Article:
Saturday, October 6, 2007


Ophelia. John Everett Millais.

I really prefer this to the Waterhouse depiction of Ophelia.

I must have been 17 or 18 when I "discovered" this painting, she really affected me and since then I've always been intrigued. I do not know "why" she affects me so. I don't really need to know. She has always sort of haunted me somehow, but in a beautiful way. I think I seek her out at certain points in my life. Maybe its because I understood how she loved a slightly "mad" Hamlet. Maybe its the ethereal feeling though she is dead. Is she truly dead? Perhaps because her surroundings seem familiar to me--the mossy, wooded streams and riverbanks I played alongside as a child. Perhaps its also because I fell in love with Shakespeare's work as a young teen, after I'd fallen deeply into Greek tragedies. I just remember English literature class, with the rest of the kids rolling their eyes to have to read Shakespeare's works while I relished it and felt it taking hold of my heart and mind.

I would love to see this painting in person someday at the Tate. I could likely look into the woods around her, the details of the flowers and plants, her hands and face, for hours. I'll probably cry. Its what just happens to me sometimes when I'm so affected by certain pieces of art. I'm glad I am still that open and naive......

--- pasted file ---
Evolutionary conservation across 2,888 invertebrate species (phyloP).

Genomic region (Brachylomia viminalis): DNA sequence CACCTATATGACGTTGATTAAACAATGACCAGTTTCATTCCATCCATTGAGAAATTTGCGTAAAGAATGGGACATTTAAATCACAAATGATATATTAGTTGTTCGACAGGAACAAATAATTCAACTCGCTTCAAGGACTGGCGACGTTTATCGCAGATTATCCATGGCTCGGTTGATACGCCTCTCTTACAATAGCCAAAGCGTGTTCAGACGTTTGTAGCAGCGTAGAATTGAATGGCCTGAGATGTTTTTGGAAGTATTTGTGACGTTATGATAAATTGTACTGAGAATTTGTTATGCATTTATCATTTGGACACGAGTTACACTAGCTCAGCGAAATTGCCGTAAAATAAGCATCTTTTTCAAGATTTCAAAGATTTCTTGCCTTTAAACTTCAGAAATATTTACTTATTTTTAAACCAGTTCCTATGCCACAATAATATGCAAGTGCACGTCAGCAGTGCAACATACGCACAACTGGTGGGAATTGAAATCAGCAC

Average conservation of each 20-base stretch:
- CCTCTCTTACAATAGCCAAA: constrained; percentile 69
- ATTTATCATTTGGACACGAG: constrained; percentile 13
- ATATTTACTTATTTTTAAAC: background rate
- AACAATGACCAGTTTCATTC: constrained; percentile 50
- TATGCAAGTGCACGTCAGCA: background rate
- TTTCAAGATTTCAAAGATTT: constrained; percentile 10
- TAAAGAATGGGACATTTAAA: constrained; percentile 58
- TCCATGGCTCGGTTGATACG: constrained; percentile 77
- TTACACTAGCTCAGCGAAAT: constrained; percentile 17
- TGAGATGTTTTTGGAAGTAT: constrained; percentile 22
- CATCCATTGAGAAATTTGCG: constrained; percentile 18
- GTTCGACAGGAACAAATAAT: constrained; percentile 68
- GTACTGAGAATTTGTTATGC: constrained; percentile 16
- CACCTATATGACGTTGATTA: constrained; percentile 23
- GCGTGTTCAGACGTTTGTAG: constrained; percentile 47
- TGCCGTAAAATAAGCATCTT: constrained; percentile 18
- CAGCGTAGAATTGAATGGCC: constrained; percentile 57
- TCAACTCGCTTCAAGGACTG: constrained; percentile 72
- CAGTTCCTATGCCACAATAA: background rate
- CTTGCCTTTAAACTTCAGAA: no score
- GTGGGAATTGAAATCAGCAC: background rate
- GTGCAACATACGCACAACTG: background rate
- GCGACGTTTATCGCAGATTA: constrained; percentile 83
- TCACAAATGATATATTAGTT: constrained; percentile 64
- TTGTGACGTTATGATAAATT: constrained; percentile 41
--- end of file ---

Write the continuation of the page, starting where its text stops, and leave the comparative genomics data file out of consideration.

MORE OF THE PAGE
And how we humans still go about things in the same way as William wrote.....

Come, go with me: I will go seek the king.
This is the very ecstasy of love,
Whose violent property fordoes itself
And leads the will to desperate undertakings
As oft as any passion under heaven
That does afflict our natures. I am sorry.
What, have you given him any hard words of late?

No, my good lord, but, as you did command,
I did repel his letters and denied
His access to me.

That hath made him mad.
I am sorry that with better heed and judgment
I had not quoted him: I fear'd he did but trifle,
And meant to wreck thee; but, beshrew my jealousy!
By heaven, it is as proper to our age
To cast beyond ourselves in our opinions
As it is common for the younger sort
To lack discretion. Come, go we to the king:
This must be known; which, being kept close, might move
More grief to hide than hate to utter love.

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